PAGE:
Drag Racing’s “Ironman” Drives A Duramax-Powered Chevelle

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When was the last time you saw an NHRA Super Gas car roll in the gate pulling its own sleeping quarters and tools?

Yeah, us neither…

California native Rick Fletes has been, in recent years, staking his claim to the wholly unofficial title of drag racing’s “Ironman”, traversing thousands of miles across the nation on several occasions behind the wheel of his impeccably-unique Duramax diesel-powered 1970 Chevelle — his wife, Heather, a set of slicks, and all the gear necessary for racing in tow. Even when he doesn’t leave his West coast home, Fletes is turning heads on the interstate highways towing a legitimate camper to the racetrack for he and his wife to stay in.

This weekend, Fletes is trying his hand at NHRA Super Gas competition for the first time (he usually runs in the 10.90 Super Street eliminator) at the NHRA Pacific division meet at NorCal’s Sonoma Raceway. And it would be a fair assumption he’s the only guy there to drive through the gate in the same car he’s driving — maybe the only one at any major NHRA race anywhere in the country.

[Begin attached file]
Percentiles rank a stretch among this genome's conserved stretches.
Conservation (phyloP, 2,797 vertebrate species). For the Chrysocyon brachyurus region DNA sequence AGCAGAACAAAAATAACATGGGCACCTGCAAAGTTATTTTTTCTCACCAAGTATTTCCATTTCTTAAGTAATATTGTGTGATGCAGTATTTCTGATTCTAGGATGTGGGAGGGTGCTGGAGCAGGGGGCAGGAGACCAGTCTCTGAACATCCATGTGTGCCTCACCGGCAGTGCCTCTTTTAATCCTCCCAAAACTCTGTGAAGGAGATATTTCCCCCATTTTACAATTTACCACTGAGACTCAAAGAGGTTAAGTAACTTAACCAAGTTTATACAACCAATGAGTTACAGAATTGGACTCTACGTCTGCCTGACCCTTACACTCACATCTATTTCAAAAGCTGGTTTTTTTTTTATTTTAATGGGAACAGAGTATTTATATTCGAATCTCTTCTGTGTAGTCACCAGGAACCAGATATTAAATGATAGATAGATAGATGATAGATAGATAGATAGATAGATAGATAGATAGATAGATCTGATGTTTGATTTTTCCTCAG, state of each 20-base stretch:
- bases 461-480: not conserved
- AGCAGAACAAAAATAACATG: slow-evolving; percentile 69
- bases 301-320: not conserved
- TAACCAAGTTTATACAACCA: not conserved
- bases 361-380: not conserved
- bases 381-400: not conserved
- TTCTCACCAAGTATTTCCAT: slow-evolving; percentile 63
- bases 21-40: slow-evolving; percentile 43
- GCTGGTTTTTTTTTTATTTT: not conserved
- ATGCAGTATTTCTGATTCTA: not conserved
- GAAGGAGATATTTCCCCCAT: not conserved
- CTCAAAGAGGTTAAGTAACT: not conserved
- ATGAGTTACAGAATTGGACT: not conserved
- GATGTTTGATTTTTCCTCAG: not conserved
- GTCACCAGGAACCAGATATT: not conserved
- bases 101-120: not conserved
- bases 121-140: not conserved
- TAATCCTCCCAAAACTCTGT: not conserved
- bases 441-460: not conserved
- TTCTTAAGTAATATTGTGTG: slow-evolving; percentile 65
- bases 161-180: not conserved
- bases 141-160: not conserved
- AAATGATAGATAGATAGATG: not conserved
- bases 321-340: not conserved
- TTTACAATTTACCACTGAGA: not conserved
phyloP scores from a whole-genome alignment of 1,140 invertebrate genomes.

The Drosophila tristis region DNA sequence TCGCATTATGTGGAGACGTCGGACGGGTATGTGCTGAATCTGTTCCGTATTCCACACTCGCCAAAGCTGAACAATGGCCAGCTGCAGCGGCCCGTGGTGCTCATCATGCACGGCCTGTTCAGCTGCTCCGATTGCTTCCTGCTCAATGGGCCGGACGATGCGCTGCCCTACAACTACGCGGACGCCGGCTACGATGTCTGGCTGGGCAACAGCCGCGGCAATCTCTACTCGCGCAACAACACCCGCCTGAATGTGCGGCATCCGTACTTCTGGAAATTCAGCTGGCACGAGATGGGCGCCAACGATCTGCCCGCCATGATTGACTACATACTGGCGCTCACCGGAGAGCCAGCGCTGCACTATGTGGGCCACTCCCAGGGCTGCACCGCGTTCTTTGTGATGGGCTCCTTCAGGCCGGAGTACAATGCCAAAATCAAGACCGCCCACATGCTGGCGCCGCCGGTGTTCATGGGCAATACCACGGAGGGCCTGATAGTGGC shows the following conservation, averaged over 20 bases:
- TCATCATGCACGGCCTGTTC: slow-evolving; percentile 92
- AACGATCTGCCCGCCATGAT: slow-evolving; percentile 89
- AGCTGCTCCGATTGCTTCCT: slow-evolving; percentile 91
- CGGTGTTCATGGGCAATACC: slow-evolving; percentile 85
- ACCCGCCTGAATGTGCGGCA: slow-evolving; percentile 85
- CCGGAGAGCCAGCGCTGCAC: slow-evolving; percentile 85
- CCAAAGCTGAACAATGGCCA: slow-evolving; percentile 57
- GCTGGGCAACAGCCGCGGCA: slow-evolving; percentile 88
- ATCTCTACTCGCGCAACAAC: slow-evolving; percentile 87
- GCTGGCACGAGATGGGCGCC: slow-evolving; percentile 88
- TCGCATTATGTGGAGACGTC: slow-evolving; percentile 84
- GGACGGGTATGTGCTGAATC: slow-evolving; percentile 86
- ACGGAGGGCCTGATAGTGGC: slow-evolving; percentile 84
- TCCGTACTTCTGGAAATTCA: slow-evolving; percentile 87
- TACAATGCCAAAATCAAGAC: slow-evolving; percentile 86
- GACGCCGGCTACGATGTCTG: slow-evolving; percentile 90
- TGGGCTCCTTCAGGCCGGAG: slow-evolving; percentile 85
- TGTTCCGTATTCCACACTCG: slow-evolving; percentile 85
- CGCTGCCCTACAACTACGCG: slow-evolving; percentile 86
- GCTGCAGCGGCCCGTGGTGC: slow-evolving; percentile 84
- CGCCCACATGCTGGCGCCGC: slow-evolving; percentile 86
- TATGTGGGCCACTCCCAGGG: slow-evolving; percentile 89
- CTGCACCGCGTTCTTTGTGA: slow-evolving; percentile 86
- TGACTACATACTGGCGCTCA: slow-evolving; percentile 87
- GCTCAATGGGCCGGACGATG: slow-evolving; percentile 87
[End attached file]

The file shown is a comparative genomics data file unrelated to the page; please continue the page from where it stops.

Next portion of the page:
Last year, Fletes hit Dragzine’s radar when he drove halfway across the country in his Chevelle to compete at the Summit Racing Equipment Midwest Drags. There, we met up with Fletes, who showed us around his setup, complete with wheels and tires and other equipment on a hitch-mounted rack, and the rest stuffed into the trunk and back-seat. Like a complete badass, Fletes drove out to Ohio from California, did the entire drag-and-drive event, and drove right back home. Already this year, he’s driven from California to Florida and back, and intends to do it again if the coronavirus allows it.

But his story didn’t really begin in 2019.

Fletes purchased the Chevelle and the LB7 Duramax engine in 2007. With a single HTT 67.7mm turbocharger and a Turbo 400 transmission, the combination has been, relatively speaking (considering what he’s doing with it), amazingly reliable. In all, he’s racked up 100,000 miles on the setup since it was first built, and it shows no sign of slowing down.